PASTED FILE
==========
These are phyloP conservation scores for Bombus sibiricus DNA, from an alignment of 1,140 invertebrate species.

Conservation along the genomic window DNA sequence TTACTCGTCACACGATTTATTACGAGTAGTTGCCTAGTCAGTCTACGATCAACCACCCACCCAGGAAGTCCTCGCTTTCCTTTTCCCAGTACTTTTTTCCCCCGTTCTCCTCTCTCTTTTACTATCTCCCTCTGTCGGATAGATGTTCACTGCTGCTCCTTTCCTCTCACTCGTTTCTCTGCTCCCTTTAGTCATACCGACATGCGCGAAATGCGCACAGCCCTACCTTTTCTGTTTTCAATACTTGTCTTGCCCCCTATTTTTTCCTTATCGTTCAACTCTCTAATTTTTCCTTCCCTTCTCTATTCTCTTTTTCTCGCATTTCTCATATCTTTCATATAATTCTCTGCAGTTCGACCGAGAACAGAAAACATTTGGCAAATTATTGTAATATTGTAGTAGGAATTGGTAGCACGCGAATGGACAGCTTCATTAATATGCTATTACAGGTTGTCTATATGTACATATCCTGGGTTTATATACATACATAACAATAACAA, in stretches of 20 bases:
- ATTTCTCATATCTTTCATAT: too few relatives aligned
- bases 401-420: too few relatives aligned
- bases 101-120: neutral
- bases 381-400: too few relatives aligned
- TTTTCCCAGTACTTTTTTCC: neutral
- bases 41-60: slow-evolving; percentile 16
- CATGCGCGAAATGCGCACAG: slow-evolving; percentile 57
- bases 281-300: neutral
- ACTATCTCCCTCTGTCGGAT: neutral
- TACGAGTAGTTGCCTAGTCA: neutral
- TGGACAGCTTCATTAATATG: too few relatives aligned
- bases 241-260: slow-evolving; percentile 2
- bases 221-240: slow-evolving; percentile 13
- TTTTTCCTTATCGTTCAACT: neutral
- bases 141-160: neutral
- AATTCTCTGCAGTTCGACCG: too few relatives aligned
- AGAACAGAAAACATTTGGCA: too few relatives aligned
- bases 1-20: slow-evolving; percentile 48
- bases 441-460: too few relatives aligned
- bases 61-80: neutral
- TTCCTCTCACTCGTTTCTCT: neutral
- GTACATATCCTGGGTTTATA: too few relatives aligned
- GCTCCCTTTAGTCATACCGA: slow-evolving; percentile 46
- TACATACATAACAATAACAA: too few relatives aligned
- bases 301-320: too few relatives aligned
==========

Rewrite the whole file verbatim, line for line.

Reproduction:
These are phyloP conservation scores for Bombus sibiricus DNA, from an alignment of 1,140 invertebrate species.

Conservation along the genomic window DNA sequence TTACTCGTCACACGATTTATTACGAGTAGTTGCCTAGTCAGTCTACGATCAACCACCCACCCAGGAAGTCCTCGCTTTCCTTTTCCCAGTACTTTTTTCCCCCGTTCTCCTCTCTCTTTTACTATCTCCCTCTGTCGGATAGATGTTCACTGCTGCTCCTTTCCTCTCACTCGTTTCTCTGCTCCCTTTAGTCATACCGACATGCGCGAAATGCGCACAGCCCTACCTTTTCTGTTTTCAATACTTGTCTTGCCCCCTATTTTTTCCTTATCGTTCAACTCTCTAATTTTTCCTTCCCTTCTCTATTCTCTTTTTCTCGCATTTCTCATATCTTTCATATAATTCTCTGCAGTTCGACCGAGAACAGAAAACATTTGGCAAATTATTGTAATATTGTAGTAGGAATTGGTAGCACGCGAATGGACAGCTTCATTAATATGCTATTACAGGTTGTCTATATGTACATATCCTGGGTTTATATACATACATAACAATAACAA, in stretches of 20 bases:
- ATTTCTCATATCTTTCATAT: too few relatives aligned
- bases 401-420: too few relatives aligned
- bases 101-120: neutral
- bases 381-400: too few relatives aligned
- TTTTCCCAGTACTTTTTTCC: neutral
- bases 41-60: slow-evolving; percentile 16
- CATGCGCGAAATGCGCACAG: slow-evolving; percentile 57
- bases 281-300: neutral
- ACTATCTCCCTCTGTCGGAT: neutral
- TACGAGTAGTTGCCTAGTCA: neutral
- TGGACAGCTTCATTAATATG: too few relatives aligned
- bases 241-260: slow-evolving; percentile 2
- bases 221-240: slow-evolving; percentile 13
- TTTTTCCTTATCGTTCAACT: neutral
- bases 141-160: neutral
- AATTCTCTGCAGTTCGACCG: too few relatives aligned
- AGAACAGAAAACATTTGGCA: too few relatives aligned
- bases 1-20: slow-evolving; percentile 48
- bases 441-460: too few relatives aligned
- bases 61-80: neutral
- TTCCTCTCACTCGTTTCTCT: neutral
- GTACATATCCTGGGTTTATA: too few relatives aligned
- GCTCCCTTTAGTCATACCGA: slow-evolving; percentile 46
- TACATACATAACAATAACAA: too few relatives aligned
- bases 301-320: too few relatives aligned